OR WAIT 15 SECS
I have heard doctors of various specialties refer to their Drug Enforcement Agency (DEA) license fees as no more than taxes and prescription drug monitoring programs as government overreach. It is true that when my DEA license is about to expire, I wish the renewal fee was a few hundred dollars less. However, I do realize all that goes into my privilege to judiciously prescribe controlled substances for acute pain to the eye and adnexa.
As for prescription drug monitoring programs, ODs in Georgia with DEA licenses had to register by January 2019, and I could not agree more that these programs are necessary and even essential to curb drug overdoses in the U.S.
In December 2018, the Centers for Disease Control and Prevention (CDC) published a report on drug overdose deaths in the U.S. between 2011 and 20161 which contained, among other metrics, the most common drugs involved.
Not surprisingly, fentanyl, a synthetic opioid indicated for severe pain, was at the top of the list by being referenced in the death certificates of 28.8 percent of drug overdose deaths. Heroin and cocaine rounded out the top three, respectively.
ODs should have vested interest in these data, at the very least from the perspective of a concerned citizen. However, as the list of drugs continues, drugs that are commonly prescribed for acute eye pain are listed.
Hydrocodone ranks ninth on the list, referenced in 5 percent of drug overdose deaths in 2016. When a narcotic analgesic is indicated, hydrocodone is a drug of choice for many ODs. It is relatively cheap and readily available in fixed combination with non-narcotic analgesics. It also works quite well at controlling severe pain, say, from a geographic corneal abrasion.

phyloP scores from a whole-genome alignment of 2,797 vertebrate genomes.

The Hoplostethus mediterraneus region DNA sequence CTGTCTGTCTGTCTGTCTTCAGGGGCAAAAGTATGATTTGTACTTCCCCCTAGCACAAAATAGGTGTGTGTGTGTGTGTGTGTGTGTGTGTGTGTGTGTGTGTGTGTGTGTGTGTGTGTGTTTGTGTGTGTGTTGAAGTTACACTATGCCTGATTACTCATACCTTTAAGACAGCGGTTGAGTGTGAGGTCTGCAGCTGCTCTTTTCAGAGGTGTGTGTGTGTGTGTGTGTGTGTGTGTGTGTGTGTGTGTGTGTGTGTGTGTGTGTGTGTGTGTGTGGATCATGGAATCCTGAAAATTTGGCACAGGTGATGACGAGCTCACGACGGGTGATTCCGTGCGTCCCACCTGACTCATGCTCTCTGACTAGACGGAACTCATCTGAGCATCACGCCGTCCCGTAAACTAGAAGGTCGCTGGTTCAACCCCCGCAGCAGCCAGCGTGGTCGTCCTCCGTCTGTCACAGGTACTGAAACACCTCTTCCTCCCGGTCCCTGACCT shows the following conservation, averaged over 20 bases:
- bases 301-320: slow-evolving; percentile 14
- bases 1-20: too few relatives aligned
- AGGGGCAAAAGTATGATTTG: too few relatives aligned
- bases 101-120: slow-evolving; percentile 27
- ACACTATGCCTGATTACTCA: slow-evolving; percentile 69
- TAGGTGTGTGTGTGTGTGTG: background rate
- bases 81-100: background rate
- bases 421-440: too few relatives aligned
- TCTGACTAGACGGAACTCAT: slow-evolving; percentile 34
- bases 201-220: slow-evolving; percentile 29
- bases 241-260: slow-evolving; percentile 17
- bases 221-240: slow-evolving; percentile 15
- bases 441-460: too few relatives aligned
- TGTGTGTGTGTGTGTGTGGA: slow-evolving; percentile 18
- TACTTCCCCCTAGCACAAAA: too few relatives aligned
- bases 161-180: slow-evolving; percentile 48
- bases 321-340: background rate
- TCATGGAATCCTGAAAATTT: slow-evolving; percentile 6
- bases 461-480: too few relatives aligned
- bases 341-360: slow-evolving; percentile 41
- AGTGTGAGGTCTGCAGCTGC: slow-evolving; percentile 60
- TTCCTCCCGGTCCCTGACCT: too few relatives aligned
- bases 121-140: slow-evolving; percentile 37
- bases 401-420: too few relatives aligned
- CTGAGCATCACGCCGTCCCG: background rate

In fact, hydrocodone is so popular in primary eye care that, when it was moved from Schedule 3 to Schedule 2 by the FDA several years ago, numerous state optometry associations passed so-called “hydrocodone fix” legislation (Georgia included). These laws allowed ODs to continue prescribing hydrocodone in states in which Schedule 2 drugs were not on their formularies.
I encourage everyone to read the report. I teach a continuing education course on drug diversion, and I have incorporated these data into my curriculum. As more data becomes available, the hope is that the statistics from the CDC will show a steep curbing of the drug overdose epidemic in the U.S.
The prescribing of such medications is an earned privilege, and with it comes a seat at a table that is currently charged with the task of curbing the epidemic of drug overdose.
1. Hedegaard HH, Bastian, BA, Trinidad JP, Spencer M, Warner, M. Drugs Most Frequently Involved in Drug Overdose Deaths: United States, 2011–2016. National Vital Statistics Reports. 2018 Dec;67(9). Available at: https://www.cdc.gov/nchs/data/nvsr/nvsr67/nvsr67_09-508.pdf. Accessed 1/11/19.